O Log - Final Race of Colorado 5 Day

[14-Jul-03] 

    Here is the Day 5 with my routes.

    My results were mixed out west. 2 good days in Idaho, 2 bad, 2 mediocre days in CO, then the final day, which, statistically, may have been my best race ever. Statistics lie, but I would still say it was a top 10. Was a flat 7min/k, not bad if the 600m climb figure is accurate, and not bad considering I was sick and tired (my typical altitude blahs).

    I had wobbles on 5, 6, 9 and 15, and a route execution wobble en route to 8, but I imagine it adds up to less than 30 seconds total.

    It was another race against Ted Good. This time Ted started 8 seconds behind me. I was determined not to lose by 1 second as in South Carolina. I was also determined to use this as a training exercise of orienteering under pressure and orienteering with distraction of another runner. I was happy that I excelled at both, for the most part.

    I was sick in the start triangle. Ted easily caught me en route to 1, and was out of sight when I hit the road at the beginning of 3. I had absolutely no energy, so decided on a straight, up and down slog, rather than a perhaps faster, more roundabout route that minimized the up and down. I would have to hope Ted would boom, or he would easily kick my butt. The good news as he went out of sight was that we were both racing to win, and not content to lop around the course together.

    I executed 3 on my own until I picked up Follower 200m before the control. He seemed to be doing little more than standing there. Follower and I into the control, where I am surprised to see Ted coming in from below. Either he slowed down, or my route was better. In any case, it inspired me to run harder, I think.

    We take somewhat different routes to 4 and 5, but are mostly in sight. We both try to gain advantage, but Follower seems content to hang behind. Why isn't this guy trying to race? On 5, Ted is way low, but he pulls me off a bit, and I boom somewhat low. I gain about a 15 second lead, Follower is content to boom further low with Ted.

    I can't hold the lead as I bumble around in the rocks at 6. Lured by a streamer, but no bag. Figure it out quickly using the reentrant to the left, but Ted takes advantage of the mistake and takes the lead. So I failed somewhat here, worrying about racing fast rather than being careful, but the streamer caught me off guard. Look for features, not streamers ...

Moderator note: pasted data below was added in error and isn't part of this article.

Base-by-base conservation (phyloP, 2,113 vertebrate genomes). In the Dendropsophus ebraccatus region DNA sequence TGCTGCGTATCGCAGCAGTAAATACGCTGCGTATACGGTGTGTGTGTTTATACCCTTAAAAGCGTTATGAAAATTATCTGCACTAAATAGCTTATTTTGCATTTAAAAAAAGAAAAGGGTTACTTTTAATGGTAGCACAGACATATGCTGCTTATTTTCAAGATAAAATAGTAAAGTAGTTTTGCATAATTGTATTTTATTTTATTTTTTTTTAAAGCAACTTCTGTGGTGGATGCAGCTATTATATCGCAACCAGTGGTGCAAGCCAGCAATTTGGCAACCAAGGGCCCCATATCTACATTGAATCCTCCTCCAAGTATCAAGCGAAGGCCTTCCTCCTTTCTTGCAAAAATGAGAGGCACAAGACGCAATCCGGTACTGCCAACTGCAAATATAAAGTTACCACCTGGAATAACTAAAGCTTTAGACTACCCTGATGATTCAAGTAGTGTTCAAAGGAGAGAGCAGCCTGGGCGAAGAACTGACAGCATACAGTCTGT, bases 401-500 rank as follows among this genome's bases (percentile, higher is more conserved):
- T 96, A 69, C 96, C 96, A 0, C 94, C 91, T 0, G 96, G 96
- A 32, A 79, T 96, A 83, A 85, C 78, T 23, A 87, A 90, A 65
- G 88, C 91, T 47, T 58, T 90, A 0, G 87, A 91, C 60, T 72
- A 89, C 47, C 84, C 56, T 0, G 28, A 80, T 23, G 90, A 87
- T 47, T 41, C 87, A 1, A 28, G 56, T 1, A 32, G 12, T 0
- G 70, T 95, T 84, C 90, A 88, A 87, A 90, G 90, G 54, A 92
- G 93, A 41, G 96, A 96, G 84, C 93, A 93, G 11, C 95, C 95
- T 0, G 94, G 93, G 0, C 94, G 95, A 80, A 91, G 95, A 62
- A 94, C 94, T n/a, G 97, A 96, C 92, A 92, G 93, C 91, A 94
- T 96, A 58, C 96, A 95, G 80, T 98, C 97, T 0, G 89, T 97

I think I have a good route to 8, ridge then road, but mistake first road intersection for the one I am looking for, and drop down. Ted is ahead, taking what looks like a lower (and inferior, IMO), route, but its only seconds. I pass on water, and Ted drinks, so I gain the lead at 8. I think Follower is content to stay with Ted.

    Ted out orienteers me to 9, but on the way to 10, he goes right and down the wrong spur, while I read that nice hill into the correct spur. I think this costs him 30 or so sec, so I have that sort of lead at 10. Follower goes with Ted down the wrong spur. Not my problem anymore -- I guess that's how much respect Follower has for my orienteering.

    I figure its now or never. I resolve not to let Ted catch up, with now my biggest lead of the race. 11 fast with no problems. I look over 12 and figure this is the race, a fast, clean, straight execution will get it done. I figure Ted may take a safer, higher, but slower route. I made a 4 minute error on a similar leg yesterday, and know to be careful to find the right features en route this time. I think familiarity with the terrain helps. I make sure I find amoeba shaped clearing, then banana shaped clearing, then rocks, then gully in the clear, then rocks at end of spur, then trail. I did not find this stuff yesterday. I do not look back, but give it a kick on the uphill trail in case Ted is behind and can still see me. Then I count reentrants, find the bare rock, and spike the bag. No sign of Ted or Follower, my race now.

    Brian Moore ahead and running strong. This is good luck as it forces me to run strong. The rest of the course is easy and all I think about is trying to catch Brian. I don't but it forces me to keep a decent pace. I ended up gaining 3-4 minutes on Ted since 10. It was alot of fun to be in a real head to head race.

    But I was a little peeved at Follower. This was not a goat. He followed Ted around the course from 3 to finish, and took Ted in the chute. In my mind that seems to be blatant cheating, 'cause I know its against the rules. People follow of course once in a while for a few hundred meters or use others when they are lost, but never that blatantly to that extent, that I have seen before, anyway. At least Ted and I were racing and trying to gain advantage. He never made an effort to race, even to the point of following Ted's parallel error on 10. Why do that, what is the point of even racing?

    I thought about protesting, but what are you going to do? It was really Ted's problem, I guess. The consolation is that if he followed me instead of Ted, he would have had a better time by 4 minutes. I don't get no respect. Perhaps we should make people draw routes after the race to prove they were not following. I guess it bothers because I know it will hurt some amount in rankings -- I have a pretty good work ethic, if nothing else, and don't want people sponging on it. If I drag someone around the course, I should get a percentage of their ranking score for that race. I'm not going to even rant about what happened in the race the day before.

    Well, it was one of the more fun races of my O career. These Colorado and Laramie meets really would rank up there with the best if it weren't for the d**m altitude. Its not so much that I feel like I have no energy, it would just be more fun if I wasn't always sick for the first week.

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